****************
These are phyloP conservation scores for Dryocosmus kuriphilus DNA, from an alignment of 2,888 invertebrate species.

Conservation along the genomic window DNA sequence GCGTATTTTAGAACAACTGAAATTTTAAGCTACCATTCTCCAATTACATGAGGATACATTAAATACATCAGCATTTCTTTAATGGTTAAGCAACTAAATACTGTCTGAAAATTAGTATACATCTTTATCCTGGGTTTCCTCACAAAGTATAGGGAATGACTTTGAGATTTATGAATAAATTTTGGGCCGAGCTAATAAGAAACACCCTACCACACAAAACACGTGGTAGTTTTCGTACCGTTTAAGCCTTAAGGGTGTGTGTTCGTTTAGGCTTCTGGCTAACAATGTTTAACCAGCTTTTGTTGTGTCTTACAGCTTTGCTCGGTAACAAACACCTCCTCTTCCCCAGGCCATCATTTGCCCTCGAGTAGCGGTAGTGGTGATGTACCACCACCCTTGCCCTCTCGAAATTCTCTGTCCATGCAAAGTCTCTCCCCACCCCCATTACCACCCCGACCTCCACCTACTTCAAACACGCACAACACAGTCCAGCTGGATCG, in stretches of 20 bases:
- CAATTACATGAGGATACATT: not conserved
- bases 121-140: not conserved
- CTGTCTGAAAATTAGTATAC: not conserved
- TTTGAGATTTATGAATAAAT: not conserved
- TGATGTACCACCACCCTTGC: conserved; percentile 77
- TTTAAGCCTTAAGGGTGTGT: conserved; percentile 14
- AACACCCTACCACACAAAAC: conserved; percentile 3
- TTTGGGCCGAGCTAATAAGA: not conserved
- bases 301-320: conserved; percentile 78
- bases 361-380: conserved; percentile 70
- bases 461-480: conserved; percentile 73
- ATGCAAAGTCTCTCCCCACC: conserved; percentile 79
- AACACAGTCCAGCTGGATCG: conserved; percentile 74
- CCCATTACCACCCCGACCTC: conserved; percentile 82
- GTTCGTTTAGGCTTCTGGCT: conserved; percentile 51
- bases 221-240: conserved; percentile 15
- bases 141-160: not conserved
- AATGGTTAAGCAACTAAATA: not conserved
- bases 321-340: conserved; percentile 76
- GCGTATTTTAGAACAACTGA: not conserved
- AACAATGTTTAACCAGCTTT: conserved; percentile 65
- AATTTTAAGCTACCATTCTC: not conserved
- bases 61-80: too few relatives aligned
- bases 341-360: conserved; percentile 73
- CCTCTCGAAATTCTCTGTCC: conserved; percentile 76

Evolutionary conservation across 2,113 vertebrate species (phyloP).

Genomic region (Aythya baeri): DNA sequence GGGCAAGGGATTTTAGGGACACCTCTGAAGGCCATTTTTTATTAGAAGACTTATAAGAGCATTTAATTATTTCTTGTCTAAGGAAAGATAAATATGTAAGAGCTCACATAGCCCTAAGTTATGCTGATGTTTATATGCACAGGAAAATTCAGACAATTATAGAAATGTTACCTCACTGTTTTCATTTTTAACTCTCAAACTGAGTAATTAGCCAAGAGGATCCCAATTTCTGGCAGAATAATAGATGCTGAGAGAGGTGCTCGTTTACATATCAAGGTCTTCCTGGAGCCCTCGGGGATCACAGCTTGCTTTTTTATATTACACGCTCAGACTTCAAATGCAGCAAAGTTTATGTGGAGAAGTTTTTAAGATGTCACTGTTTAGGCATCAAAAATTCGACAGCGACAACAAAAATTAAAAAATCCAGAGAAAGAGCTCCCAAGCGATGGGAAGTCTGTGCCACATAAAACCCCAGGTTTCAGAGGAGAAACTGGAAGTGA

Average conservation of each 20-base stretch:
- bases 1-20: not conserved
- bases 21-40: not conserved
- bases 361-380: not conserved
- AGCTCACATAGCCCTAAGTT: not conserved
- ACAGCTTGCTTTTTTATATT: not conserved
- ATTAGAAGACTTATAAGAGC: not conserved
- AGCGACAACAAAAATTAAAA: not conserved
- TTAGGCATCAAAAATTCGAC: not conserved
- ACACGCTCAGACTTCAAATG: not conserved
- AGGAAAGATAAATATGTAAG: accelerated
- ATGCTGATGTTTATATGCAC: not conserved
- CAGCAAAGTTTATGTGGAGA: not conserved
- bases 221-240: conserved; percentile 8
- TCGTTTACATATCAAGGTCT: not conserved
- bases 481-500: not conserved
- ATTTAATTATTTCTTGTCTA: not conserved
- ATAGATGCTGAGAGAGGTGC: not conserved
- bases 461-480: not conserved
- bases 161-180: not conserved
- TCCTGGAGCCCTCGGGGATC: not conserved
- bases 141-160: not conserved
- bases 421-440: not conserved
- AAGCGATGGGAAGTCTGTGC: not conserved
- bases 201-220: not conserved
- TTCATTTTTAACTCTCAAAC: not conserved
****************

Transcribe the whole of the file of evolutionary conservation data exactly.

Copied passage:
These are phyloP conservation scores for Dryocosmus kuriphilus DNA, from an alignment of 2,888 invertebrate species.

Conservation along the genomic window DNA sequence GCGTATTTTAGAACAACTGAAATTTTAAGCTACCATTCTCCAATTACATGAGGATACATTAAATACATCAGCATTTCTTTAATGGTTAAGCAACTAAATACTGTCTGAAAATTAGTATACATCTTTATCCTGGGTTTCCTCACAAAGTATAGGGAATGACTTTGAGATTTATGAATAAATTTTGGGCCGAGCTAATAAGAAACACCCTACCACACAAAACACGTGGTAGTTTTCGTACCGTTTAAGCCTTAAGGGTGTGTGTTCGTTTAGGCTTCTGGCTAACAATGTTTAACCAGCTTTTGTTGTGTCTTACAGCTTTGCTCGGTAACAAACACCTCCTCTTCCCCAGGCCATCATTTGCCCTCGAGTAGCGGTAGTGGTGATGTACCACCACCCTTGCCCTCTCGAAATTCTCTGTCCATGCAAAGTCTCTCCCCACCCCCATTACCACCCCGACCTCCACCTACTTCAAACACGCACAACACAGTCCAGCTGGATCG, in stretches of 20 bases:
- CAATTACATGAGGATACATT: not conserved
- bases 121-140: not conserved
- CTGTCTGAAAATTAGTATAC: not conserved
- TTTGAGATTTATGAATAAAT: not conserved
- TGATGTACCACCACCCTTGC: conserved; percentile 77
- TTTAAGCCTTAAGGGTGTGT: conserved; percentile 14
- AACACCCTACCACACAAAAC: conserved; percentile 3
- TTTGGGCCGAGCTAATAAGA: not conserved
- bases 301-320: conserved; percentile 78
- bases 361-380: conserved; percentile 70
- bases 461-480: conserved; percentile 73
- ATGCAAAGTCTCTCCCCACC: conserved; percentile 79
- AACACAGTCCAGCTGGATCG: conserved; percentile 74
- CCCATTACCACCCCGACCTC: conserved; percentile 82
- GTTCGTTTAGGCTTCTGGCT: conserved; percentile 51
- bases 221-240: conserved; percentile 15
- bases 141-160: not conserved
- AATGGTTAAGCAACTAAATA: not conserved
- bases 321-340: conserved; percentile 76
- GCGTATTTTAGAACAACTGA: not conserved
- AACAATGTTTAACCAGCTTT: conserved; percentile 65
- AATTTTAAGCTACCATTCTC: not conserved
- bases 61-80: too few relatives aligned
- bases 341-360: conserved; percentile 73
- CCTCTCGAAATTCTCTGTCC: conserved; percentile 76

Evolutionary conservation across 2,113 vertebrate species (phyloP).

Genomic region (Aythya baeri): DNA sequence GGGCAAGGGATTTTAGGGACACCTCTGAAGGCCATTTTTTATTAGAAGACTTATAAGAGCATTTAATTATTTCTTGTCTAAGGAAAGATAAATATGTAAGAGCTCACATAGCCCTAAGTTATGCTGATGTTTATATGCACAGGAAAATTCAGACAATTATAGAAATGTTACCTCACTGTTTTCATTTTTAACTCTCAAACTGAGTAATTAGCCAAGAGGATCCCAATTTCTGGCAGAATAATAGATGCTGAGAGAGGTGCTCGTTTACATATCAAGGTCTTCCTGGAGCCCTCGGGGATCACAGCTTGCTTTTTTATATTACACGCTCAGACTTCAAATGCAGCAAAGTTTATGTGGAGAAGTTTTTAAGATGTCACTGTTTAGGCATCAAAAATTCGACAGCGACAACAAAAATTAAAAAATCCAGAGAAAGAGCTCCCAAGCGATGGGAAGTCTGTGCCACATAAAACCCCAGGTTTCAGAGGAGAAACTGGAAGTGA

Average conservation of each 20-base stretch:
- bases 1-20: not conserved
- bases 21-40: not conserved
- bases 361-380: not conserved
- AGCTCACATAGCCCTAAGTT: not conserved
- ACAGCTTGCTTTTTTATATT: not conserved
- ATTAGAAGACTTATAAGAGC: not conserved
- AGCGACAACAAAAATTAAAA: not conserved
- TTAGGCATCAAAAATTCGAC: not conserved
- ACACGCTCAGACTTCAAATG: not conserved
- AGGAAAGATAAATATGTAAG: accelerated
- ATGCTGATGTTTATATGCAC: not conserved
- CAGCAAAGTTTATGTGGAGA: not conserved
- bases 221-240: conserved; percentile 8
- TCGTTTACATATCAAGGTCT: not conserved
- bases 481-500: not conserved
- ATTTAATTATTTCTTGTCTA: not conserved
- ATAGATGCTGAGAGAGGTGC: not conserved
- bases 461-480: not conserved
- bases 161-180: not conserved
- TCCTGGAGCCCTCGGGGATC: not conserved
- bases 141-160: not conserved
- bases 421-440: not conserved
- AAGCGATGGGAAGTCTGTGC: not conserved
- bases 201-220: not conserved
- TTCATTTTTAACTCTCAAAC: not conserved